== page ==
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From Crony Capitalism To Gangster Graft: The Corrupt History Of Early LA Politics

Los Angeles Mayor Frank Shaw is given a badge
L.A. Mayor Frank Shaw is given a badge bearing the city's official seal. In 1938, Shaw would be recalled from office in an anti-corruption campaign.
(Courtesy Los Angeles Public Library)
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City Hall scandal
  • The latest in a long string of City Hall scandals broke over the weekend, with the release of recordings of racist, derogatory, and homophobic remarks made in a meeting last October during a conversation between three Latino councilmembers — then-President Nury Martinez, Kevin de León and Gil Cedillo — and Ron Herrera, L.A. Labor Federation president.

  • At that fallout continues, we're looking back at the roots of city politics and what they might have to say about where we are today. This piece first published earlier this year.

In Sept. 1938, Los Angeles was atwitter. Mayor Frank Shaw, a gregarious, popular Republican who embraced the ideals of Franklin D. Roosevelt and the New Deal, was recalled from office, accused of running the most corrupt administration in city history.

“I was humiliated to think that after all the work I had done for the benefit of this city such things would be laid to me,” Shaw later complained at a libel trial, per the L.A. Times. “People who formerly waved to me and called ‘Hello, Mayor,’ or ‘Hi, Frank,’ now turn their back.”

While Shaw may have felt his disgrace was unique, his alleged misdoings were not new to L.A. In the almost 100 years since it had become an American city in 1850, the burgeoning government had faced its share of officials both morally and politically corrupt.

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Today, with voting for mayor underway and talk of corruption reform becoming louder — motivated by scandals like the indictment of ex-council member Jose Huizar and allegations of misdeeds in Mayor Eric Garcetti’s administration — the sins of the past seem to be ever more present. “It's all part of a grand necklace, a necklace of behaviors — good and bad,” said historian Bill Deverell.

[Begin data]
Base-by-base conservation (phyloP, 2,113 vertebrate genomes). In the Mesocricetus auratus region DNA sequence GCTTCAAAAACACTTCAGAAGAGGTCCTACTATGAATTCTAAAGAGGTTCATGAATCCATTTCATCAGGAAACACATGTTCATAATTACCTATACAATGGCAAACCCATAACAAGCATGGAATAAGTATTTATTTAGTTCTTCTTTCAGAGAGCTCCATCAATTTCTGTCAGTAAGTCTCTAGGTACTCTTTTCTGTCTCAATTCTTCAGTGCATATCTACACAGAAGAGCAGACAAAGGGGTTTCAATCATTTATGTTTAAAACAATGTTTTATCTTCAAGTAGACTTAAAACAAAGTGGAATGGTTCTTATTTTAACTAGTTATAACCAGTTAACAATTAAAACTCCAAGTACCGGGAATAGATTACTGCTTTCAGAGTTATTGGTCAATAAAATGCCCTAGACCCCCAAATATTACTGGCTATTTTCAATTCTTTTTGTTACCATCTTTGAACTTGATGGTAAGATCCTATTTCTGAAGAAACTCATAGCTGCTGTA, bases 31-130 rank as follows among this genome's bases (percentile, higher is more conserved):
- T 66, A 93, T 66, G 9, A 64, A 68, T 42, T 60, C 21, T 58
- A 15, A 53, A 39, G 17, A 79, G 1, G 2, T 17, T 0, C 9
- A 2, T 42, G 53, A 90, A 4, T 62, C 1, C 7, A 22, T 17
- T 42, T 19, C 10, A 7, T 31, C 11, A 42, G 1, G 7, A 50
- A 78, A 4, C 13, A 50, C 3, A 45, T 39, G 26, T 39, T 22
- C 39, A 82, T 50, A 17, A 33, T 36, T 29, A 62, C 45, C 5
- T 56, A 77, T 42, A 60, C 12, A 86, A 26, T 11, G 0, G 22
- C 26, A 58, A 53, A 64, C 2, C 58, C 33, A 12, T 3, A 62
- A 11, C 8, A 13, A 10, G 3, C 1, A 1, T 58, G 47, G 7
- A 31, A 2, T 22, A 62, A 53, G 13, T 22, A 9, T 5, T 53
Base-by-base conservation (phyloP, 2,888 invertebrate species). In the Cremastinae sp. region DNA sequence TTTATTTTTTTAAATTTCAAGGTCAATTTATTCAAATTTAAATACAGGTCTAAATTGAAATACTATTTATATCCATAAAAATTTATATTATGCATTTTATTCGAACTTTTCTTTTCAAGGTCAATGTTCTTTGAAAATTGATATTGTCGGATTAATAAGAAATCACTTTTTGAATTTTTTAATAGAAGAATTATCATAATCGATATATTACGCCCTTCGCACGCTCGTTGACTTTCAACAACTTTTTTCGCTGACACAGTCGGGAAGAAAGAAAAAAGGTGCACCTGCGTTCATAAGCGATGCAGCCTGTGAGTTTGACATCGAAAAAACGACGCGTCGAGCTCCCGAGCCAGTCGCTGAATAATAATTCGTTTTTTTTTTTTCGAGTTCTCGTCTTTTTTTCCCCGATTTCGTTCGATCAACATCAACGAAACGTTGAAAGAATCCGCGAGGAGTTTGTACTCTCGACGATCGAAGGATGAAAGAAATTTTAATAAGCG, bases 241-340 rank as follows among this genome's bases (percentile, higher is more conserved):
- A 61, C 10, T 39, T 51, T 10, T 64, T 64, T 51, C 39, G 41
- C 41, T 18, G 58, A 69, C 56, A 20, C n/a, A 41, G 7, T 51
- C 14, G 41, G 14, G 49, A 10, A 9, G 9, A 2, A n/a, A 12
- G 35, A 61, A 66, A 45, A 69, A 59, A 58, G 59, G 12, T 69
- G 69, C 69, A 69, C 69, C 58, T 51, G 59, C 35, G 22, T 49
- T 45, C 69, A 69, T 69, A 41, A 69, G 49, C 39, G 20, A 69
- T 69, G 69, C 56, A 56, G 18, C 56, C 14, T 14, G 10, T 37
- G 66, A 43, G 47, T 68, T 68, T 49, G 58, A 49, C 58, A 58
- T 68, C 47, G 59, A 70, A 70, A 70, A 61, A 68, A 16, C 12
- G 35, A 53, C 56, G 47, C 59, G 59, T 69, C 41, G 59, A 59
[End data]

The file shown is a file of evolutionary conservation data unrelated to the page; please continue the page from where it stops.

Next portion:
Wickedest Town In California

From its earliest days as an American city, L.A. had a reputation as the “wickedest town in California.” According to historian and author John Mack Faragher, author of Eternity Street, L.A., like the rest of California, had gone from unsteady Mexican colonial rule to unsteady American rule, with no transition period in between.

“In the late 19th century there was simply a complete mismatch between power of authority, the power of law, and the social situation,” he said. “State, county and local authorities were extremely weak.”

This led to behavior by city officials that we would today think of as corruption — taking bribes, abusing power, and racial violence. But since there were not strong laws or courts, Faragher argues the behavior was not in fact consciously corrupt.

“Corruption implies that there's a given line of operations that needs to be laid down and maintained, and someone is bypassing that for reasons of aggrandizing power or accumulating wealth, or a violation of the existing norms,” Faragher said. “There were no norms.”

One of the earliest examples of this situation is Mayor Stephen C. Foster. In Jan. 1855, he resigned from office to join a mob who lynched convicted murderer Dave Brown, after the California Supreme Court issued a stay of execution. While today this action would be unthinkable, he was seemingly feted by the people, who re-elected him in a special election the next year.

Crony Capitalism

As the 19th century barreled on, a power base with sway over the local government began to form, controlled by Anglo capitalists like Harrison Gray Otis of the L.A. Times and railroad magnate Henry Huntington.

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“They were people who'd sell things before they existed,” said Gary Krist, author of The Mirage Factory. “Developers would sell subdivisions when they were still farms. They would show maps with imaginary streets on them. So, there's this quality of a grifter. It’s selling something sort of like the mirage …. and then worrying about making the mirage into something real later, after they had the money.”

By the turn of the century the real movers and shakers in City Hall were this clutch of powerful white men, who would do almost anything to turn the dusty, backwater L.A. into an international metropolis.